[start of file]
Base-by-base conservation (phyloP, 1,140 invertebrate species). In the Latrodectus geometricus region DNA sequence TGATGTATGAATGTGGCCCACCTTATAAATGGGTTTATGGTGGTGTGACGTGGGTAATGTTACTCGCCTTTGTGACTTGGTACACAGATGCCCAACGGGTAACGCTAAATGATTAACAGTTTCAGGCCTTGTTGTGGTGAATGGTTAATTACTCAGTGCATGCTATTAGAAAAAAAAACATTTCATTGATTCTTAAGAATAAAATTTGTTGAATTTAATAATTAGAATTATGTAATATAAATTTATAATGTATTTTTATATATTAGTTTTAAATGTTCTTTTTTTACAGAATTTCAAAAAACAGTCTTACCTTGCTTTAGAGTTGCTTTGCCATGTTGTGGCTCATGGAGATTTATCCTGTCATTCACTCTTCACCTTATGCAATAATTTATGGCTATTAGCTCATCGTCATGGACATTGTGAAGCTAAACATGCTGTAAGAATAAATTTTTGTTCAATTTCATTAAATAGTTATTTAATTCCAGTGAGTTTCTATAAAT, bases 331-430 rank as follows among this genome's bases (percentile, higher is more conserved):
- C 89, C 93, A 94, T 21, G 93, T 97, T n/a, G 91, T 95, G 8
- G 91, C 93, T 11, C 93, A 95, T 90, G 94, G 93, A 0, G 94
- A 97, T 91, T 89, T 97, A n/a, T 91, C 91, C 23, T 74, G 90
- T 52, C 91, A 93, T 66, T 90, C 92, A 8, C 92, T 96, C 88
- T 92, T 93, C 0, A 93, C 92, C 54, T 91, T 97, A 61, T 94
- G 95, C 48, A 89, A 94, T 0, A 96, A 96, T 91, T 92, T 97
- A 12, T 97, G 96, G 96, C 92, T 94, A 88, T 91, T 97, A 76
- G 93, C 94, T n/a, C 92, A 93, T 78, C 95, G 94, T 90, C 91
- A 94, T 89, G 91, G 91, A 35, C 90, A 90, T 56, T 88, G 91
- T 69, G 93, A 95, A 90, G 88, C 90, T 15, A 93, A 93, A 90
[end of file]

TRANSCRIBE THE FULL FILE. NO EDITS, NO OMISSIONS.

Base-by-base conservation (phyloP, 1,140 invertebrate species). In the Latrodectus geometricus region DNA sequence TGATGTATGAATGTGGCCCACCTTATAAATGGGTTTATGGTGGTGTGACGTGGGTAATGTTACTCGCCTTTGTGACTTGGTACACAGATGCCCAACGGGTAACGCTAAATGATTAACAGTTTCAGGCCTTGTTGTGGTGAATGGTTAATTACTCAGTGCATGCTATTAGAAAAAAAAACATTTCATTGATTCTTAAGAATAAAATTTGTTGAATTTAATAATTAGAATTATGTAATATAAATTTATAATGTATTTTTATATATTAGTTTTAAATGTTCTTTTTTTACAGAATTTCAAAAAACAGTCTTACCTTGCTTTAGAGTTGCTTTGCCATGTTGTGGCTCATGGAGATTTATCCTGTCATTCACTCTTCACCTTATGCAATAATTTATGGCTATTAGCTCATCGTCATGGACATTGTGAAGCTAAACATGCTGTAAGAATAAATTTTTGTTCAATTTCATTAAATAGTTATTTAATTCCAGTGAGTTTCTATAAAT, bases 331-430 rank as follows among this genome's bases (percentile, higher is more conserved):
- C 89, C 93, A 94, T 21, G 93, T 97, T n/a, G 91, T 95, G 8
- G 91, C 93, T 11, C 93, A 95, T 90, G 94, G 93, A 0, G 94
- A 97, T 91, T 89, T 97, A n/a, T 91, C 91, C 23, T 74, G 90
- T 52, C 91, A 93, T 66, T 90, C 92, A 8, C 92, T 96, C 88
- T 92, T 93, C 0, A 93, C 92, C 54, T 91, T 97, A 61, T 94
- G 95, C 48, A 89, A 94, T 0, A 96, A 96, T 91, T 92, T 97
- A 12, T 97, G 96, G 96, C 92, T 94, A 88, T 91, T 97, A 76
- G 93, C 94, T n/a, C 92, A 93, T 78, C 95, G 94, T 90, C 91
- A 94, T 89, G 91, G 91, A 35, C 90, A 90, T 56, T 88, G 91
- T 69, G 93, A 95, A 90, G 88, C 90, T 15, A 93, A 93, A 90